Tuesday, February 26, 2019

Nurse the Hate: The Whale Adventure

My feet were dangling off the side of the boat wearing a pair of cheap flippers.  I had on an equally cheap diving mask with a snorkel jammed in my mouth.  My right arm desperately held on to a pole supporting the flimsy sun tarp as we floundered in eight-foot swells three miles from shore.  Six very excited Latin American dive instructors were also in snorkels but outfitted with state-of-the-art masks and wet suits.  The plan was to get in close to a surfacing whale, and then jump in next to it to observe the massive creature in the water.  Not only does this fall into the category of “bad idea”, it’s also “illegal” (even in Mexico). 

Allow me to explain.  The previous day I had gone on one of my favorite scuba dives of all time.  If you have ever been to Cabo San Lucas, there is an area by Lover’s Beach where sea lions lounge on a large rock and bark away at tourist boats.  A Mexican Dad and I with $22,000 of gear and no real ability jumped in the water there with a German girl dive guide.  She had been living in the area for months after leaving “a small town in SW Germany”.  (“What’s the name of the town?”  You never heard of it.  “Try me…”  Karlsruhe?  “I played a gig at the Hackerei last Fall.  Did you go to university there?”  Oh my God!  You do know it!)

The dive began in a small cave filled with bright red fish.  Despite instruction not to disturb the silt on the bottom, Mexican Dad immediately disturbs it all and fucks up the visibility for all of us.  We leave the cave and head towards the big rock where the sea lions hang out while tourist boats rumbled overhead.  Then, like a fighter jet fly by, two sea lions rocketed right over top of us, turned radically right, zipped in about 3 feet in front of our faces and stared at us.  Just as quickly they zipped off again.  Awesome.  We worked our way through a small passage that serves as a border between the Sea of Cortez and the Pacific Ocean.  The push of the waves created three feet forward and one foot back progress.  It was narrow, about 12 feet across and 20 feet deep.  Two more sea lions roared straight toward us overhead and shot by.  We cleared the channel and emerged to find a shipwreck from the 1950s where all sorts of colorful fish and a suspicious hefty grouper gave us the eye.  We investigated the wreck as the occasional sea lion roared past unexpectedly.  When we ascended for our safety stop, a huge school of jacks enveloped us in a blanket of shimmering silver.  It was a great dive.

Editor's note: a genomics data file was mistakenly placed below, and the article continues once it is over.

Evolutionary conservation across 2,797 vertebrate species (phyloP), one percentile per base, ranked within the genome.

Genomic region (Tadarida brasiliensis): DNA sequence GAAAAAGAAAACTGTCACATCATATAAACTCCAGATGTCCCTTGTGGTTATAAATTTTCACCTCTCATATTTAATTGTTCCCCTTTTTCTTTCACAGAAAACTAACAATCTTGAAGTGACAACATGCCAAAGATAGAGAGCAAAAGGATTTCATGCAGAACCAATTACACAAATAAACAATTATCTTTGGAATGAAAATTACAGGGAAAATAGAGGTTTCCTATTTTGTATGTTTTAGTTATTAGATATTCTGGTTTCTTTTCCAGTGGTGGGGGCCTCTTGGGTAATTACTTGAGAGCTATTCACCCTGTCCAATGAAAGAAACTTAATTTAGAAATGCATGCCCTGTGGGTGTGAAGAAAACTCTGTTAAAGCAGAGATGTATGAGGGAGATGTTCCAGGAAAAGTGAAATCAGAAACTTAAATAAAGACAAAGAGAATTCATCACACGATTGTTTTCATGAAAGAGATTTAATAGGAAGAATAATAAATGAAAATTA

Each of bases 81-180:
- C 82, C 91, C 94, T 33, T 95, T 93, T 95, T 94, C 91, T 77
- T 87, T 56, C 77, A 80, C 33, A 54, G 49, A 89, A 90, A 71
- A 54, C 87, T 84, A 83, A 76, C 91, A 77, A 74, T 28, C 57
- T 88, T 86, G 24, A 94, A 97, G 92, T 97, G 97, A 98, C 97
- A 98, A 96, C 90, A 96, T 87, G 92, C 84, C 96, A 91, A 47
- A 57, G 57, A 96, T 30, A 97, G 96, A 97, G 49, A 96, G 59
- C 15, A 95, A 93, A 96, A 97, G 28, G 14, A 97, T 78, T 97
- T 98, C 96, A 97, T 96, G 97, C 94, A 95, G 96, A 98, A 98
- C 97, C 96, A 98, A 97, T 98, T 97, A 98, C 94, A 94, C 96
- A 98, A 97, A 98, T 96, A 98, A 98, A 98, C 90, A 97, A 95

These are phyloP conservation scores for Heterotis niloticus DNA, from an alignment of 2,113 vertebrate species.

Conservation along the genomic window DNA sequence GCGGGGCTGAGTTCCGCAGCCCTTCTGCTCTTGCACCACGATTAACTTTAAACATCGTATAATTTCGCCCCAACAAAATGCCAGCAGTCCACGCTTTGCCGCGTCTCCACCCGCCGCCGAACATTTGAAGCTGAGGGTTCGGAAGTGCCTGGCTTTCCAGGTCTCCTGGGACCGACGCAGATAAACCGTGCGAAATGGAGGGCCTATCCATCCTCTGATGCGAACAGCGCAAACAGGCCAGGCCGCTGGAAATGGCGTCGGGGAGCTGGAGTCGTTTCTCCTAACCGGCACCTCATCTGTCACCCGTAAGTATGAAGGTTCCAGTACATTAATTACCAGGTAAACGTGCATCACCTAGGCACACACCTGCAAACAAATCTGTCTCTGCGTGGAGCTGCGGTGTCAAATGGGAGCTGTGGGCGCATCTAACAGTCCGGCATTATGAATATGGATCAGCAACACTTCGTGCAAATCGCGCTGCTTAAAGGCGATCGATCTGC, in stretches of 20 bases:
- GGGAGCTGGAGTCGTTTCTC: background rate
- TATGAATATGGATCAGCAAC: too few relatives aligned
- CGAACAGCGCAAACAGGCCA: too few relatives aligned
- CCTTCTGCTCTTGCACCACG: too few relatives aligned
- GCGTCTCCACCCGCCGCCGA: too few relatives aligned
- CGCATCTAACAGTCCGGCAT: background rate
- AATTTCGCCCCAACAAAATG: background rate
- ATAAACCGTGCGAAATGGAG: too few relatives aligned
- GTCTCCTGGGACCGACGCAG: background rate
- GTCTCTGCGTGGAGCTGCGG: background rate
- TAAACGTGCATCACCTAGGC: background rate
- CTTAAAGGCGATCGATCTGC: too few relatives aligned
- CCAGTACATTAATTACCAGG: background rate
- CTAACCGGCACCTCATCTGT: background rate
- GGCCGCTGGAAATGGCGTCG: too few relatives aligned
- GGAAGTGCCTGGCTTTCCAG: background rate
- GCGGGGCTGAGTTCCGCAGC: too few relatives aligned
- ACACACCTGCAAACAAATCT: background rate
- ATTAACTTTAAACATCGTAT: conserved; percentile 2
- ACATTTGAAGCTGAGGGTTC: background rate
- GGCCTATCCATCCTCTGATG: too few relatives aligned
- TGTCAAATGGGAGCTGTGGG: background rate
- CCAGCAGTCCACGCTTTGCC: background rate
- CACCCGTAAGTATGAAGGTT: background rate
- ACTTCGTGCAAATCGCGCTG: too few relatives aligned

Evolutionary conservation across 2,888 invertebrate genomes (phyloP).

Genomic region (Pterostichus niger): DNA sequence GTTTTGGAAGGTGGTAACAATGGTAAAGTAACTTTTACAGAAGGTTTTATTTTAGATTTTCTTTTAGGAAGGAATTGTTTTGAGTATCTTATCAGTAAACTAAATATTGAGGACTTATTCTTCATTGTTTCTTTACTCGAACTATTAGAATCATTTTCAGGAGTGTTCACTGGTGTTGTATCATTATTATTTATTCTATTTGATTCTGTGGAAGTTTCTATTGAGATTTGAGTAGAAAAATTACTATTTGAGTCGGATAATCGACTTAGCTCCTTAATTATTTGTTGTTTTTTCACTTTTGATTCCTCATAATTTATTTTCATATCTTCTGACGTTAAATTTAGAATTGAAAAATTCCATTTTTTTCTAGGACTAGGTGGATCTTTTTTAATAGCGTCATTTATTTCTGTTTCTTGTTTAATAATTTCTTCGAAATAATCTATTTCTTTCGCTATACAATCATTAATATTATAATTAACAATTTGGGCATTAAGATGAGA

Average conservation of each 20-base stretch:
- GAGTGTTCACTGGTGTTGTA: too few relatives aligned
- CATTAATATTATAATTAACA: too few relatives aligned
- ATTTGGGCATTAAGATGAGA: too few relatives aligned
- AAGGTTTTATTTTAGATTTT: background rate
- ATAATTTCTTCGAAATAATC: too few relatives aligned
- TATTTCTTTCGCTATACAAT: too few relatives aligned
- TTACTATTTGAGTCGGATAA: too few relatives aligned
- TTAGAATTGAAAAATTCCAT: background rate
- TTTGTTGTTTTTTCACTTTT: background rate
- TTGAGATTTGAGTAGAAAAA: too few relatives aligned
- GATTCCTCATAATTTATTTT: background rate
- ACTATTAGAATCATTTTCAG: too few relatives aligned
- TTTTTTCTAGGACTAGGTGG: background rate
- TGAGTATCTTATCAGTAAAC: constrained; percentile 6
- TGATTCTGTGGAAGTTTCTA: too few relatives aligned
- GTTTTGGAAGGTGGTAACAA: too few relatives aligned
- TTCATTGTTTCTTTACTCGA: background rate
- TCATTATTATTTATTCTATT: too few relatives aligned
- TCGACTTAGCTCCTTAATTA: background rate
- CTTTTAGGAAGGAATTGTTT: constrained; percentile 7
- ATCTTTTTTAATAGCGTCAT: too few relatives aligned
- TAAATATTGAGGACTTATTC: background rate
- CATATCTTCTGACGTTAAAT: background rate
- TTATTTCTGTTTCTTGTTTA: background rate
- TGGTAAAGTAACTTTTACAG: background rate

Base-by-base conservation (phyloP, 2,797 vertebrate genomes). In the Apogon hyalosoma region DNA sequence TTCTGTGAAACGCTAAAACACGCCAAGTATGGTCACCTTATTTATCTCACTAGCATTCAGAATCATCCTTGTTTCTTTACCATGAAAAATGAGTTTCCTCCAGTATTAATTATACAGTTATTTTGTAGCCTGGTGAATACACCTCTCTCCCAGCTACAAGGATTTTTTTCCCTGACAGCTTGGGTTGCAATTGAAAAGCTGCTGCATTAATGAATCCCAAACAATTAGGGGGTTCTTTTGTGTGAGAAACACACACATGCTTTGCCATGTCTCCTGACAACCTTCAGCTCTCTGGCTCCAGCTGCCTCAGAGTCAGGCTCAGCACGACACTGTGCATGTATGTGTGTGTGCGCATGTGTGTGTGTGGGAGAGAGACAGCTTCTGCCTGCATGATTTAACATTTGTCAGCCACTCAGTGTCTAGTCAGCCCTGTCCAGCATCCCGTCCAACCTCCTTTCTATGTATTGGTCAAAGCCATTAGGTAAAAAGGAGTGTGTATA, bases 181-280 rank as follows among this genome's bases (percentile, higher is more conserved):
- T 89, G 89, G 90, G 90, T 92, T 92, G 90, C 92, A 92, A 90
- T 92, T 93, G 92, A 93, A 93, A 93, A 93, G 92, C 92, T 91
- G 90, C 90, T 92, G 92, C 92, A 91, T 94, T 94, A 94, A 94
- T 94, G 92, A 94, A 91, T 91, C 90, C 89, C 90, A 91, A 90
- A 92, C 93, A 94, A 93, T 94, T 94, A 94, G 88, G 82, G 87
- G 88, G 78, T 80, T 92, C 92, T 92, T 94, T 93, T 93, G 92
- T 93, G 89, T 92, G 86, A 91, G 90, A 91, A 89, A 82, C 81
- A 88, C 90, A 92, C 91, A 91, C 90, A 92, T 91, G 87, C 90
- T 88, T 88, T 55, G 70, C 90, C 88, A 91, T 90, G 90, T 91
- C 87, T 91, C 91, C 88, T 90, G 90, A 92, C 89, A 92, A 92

We headed back into the harbor watching the sea lions beg for bait from the returning fisherman.  Pelicans circled overhead looking for a free meal.  Terrible looking fake pirate ships hauled bachelorette parties out where the captain and I speculated on which girl was going to barf/cry and which would hold her hair.  The sun warmed my skin, cold from the ocean.  It was a nice morning.  I helped haul the empty oxygen tanks up the dock to the captain’s beat up old Ford pickup.  I gave him a farewell and started down the dock when he called out for me.  “Hey man… Ah…  If you’re not doing anything tomorrow I’m taking out some friends to snorkel with whales if you’re into it.”  Yeah.  I’m into that!  “OK, we leave before sunup because it’s not technically legal?”  OK.  “Be here at 645a.”  See you then man.